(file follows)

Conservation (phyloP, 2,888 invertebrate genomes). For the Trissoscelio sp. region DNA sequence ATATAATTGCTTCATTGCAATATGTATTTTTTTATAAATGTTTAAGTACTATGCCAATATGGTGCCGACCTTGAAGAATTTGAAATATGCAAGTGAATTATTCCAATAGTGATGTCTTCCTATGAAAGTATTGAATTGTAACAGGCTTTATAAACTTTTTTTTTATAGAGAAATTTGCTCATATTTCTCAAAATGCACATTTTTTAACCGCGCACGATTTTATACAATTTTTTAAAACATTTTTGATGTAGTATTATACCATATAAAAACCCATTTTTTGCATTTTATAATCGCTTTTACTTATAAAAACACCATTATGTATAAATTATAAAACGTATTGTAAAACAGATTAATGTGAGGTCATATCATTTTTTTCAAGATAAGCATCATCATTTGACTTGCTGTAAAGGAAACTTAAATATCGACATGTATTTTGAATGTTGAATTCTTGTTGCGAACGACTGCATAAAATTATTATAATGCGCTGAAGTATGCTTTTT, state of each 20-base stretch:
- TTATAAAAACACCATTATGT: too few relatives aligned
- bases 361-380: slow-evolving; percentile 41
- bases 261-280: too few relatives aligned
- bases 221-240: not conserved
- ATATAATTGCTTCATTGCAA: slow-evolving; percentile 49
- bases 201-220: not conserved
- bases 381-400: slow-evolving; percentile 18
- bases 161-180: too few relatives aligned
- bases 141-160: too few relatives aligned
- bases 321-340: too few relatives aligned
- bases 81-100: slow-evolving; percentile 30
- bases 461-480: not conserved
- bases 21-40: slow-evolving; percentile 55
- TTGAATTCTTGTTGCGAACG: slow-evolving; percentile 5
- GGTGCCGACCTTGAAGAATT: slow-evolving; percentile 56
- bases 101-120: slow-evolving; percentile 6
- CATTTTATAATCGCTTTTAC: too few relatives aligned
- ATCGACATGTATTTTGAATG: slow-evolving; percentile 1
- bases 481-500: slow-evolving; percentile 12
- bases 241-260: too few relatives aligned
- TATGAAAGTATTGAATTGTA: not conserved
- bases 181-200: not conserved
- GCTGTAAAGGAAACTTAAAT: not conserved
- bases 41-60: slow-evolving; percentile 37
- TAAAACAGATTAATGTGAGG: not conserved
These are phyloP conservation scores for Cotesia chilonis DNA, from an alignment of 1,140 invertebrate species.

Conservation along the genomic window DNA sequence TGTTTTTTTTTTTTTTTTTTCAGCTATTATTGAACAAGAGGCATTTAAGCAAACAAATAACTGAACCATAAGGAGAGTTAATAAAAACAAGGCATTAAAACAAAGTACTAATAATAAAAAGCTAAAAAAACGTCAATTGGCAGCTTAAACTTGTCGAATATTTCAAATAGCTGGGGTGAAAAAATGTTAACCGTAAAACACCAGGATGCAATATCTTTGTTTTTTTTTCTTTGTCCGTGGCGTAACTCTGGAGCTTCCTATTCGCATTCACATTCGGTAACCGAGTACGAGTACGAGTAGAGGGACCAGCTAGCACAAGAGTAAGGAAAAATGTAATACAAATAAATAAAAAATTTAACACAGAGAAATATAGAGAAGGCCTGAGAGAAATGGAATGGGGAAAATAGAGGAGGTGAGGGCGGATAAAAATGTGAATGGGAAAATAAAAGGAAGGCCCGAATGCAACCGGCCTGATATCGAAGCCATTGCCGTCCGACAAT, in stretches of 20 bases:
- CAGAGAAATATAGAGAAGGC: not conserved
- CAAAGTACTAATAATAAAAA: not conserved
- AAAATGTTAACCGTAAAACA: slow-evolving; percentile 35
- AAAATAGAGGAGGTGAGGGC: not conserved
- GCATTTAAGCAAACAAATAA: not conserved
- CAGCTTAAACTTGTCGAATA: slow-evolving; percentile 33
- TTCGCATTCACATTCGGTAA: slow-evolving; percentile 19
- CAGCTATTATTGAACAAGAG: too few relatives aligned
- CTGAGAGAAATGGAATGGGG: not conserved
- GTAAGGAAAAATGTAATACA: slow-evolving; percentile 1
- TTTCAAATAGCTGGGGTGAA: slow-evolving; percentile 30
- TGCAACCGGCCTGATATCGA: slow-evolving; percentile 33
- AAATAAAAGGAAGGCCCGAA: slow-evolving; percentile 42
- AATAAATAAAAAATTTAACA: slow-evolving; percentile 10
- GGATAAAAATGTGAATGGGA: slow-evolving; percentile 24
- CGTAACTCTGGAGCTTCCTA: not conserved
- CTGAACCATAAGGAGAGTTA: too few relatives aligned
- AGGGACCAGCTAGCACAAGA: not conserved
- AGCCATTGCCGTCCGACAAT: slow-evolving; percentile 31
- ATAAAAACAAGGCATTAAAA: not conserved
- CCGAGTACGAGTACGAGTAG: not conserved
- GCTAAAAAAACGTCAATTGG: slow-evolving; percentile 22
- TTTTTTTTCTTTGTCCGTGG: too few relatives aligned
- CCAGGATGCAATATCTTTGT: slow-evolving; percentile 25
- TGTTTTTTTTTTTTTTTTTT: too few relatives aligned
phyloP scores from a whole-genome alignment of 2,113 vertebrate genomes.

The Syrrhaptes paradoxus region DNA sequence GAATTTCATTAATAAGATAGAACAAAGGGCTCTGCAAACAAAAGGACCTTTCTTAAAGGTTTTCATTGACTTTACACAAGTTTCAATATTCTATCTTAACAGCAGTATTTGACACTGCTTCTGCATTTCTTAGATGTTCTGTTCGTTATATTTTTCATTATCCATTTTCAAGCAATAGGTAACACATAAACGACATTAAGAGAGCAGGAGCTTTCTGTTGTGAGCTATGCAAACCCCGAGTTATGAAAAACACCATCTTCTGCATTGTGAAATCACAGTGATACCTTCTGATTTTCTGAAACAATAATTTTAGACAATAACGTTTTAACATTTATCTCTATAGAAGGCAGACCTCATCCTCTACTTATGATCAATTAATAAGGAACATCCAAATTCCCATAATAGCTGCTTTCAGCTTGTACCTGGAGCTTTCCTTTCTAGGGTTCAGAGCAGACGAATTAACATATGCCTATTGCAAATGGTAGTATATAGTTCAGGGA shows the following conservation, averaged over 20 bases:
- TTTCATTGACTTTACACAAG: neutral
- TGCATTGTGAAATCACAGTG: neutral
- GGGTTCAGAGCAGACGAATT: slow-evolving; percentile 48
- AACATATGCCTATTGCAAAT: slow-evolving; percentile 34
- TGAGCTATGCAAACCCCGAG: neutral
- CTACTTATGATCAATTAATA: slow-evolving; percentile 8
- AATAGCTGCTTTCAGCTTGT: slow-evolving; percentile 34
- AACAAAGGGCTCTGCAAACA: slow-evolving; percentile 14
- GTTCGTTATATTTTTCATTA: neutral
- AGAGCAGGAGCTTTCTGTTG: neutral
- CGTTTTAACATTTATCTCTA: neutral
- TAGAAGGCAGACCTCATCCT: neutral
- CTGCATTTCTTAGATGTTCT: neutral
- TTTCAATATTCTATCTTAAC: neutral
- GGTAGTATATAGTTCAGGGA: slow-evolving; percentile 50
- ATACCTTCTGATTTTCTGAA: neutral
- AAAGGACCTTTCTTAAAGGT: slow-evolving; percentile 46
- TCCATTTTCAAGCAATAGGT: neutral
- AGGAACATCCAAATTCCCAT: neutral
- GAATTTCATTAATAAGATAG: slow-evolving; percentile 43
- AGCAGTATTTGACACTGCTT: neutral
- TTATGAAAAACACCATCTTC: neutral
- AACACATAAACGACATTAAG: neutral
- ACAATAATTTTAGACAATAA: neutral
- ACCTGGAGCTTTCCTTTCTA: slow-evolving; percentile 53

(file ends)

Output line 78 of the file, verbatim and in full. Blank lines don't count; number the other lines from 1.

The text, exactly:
- AACACATAAACGACATTAAG: neutral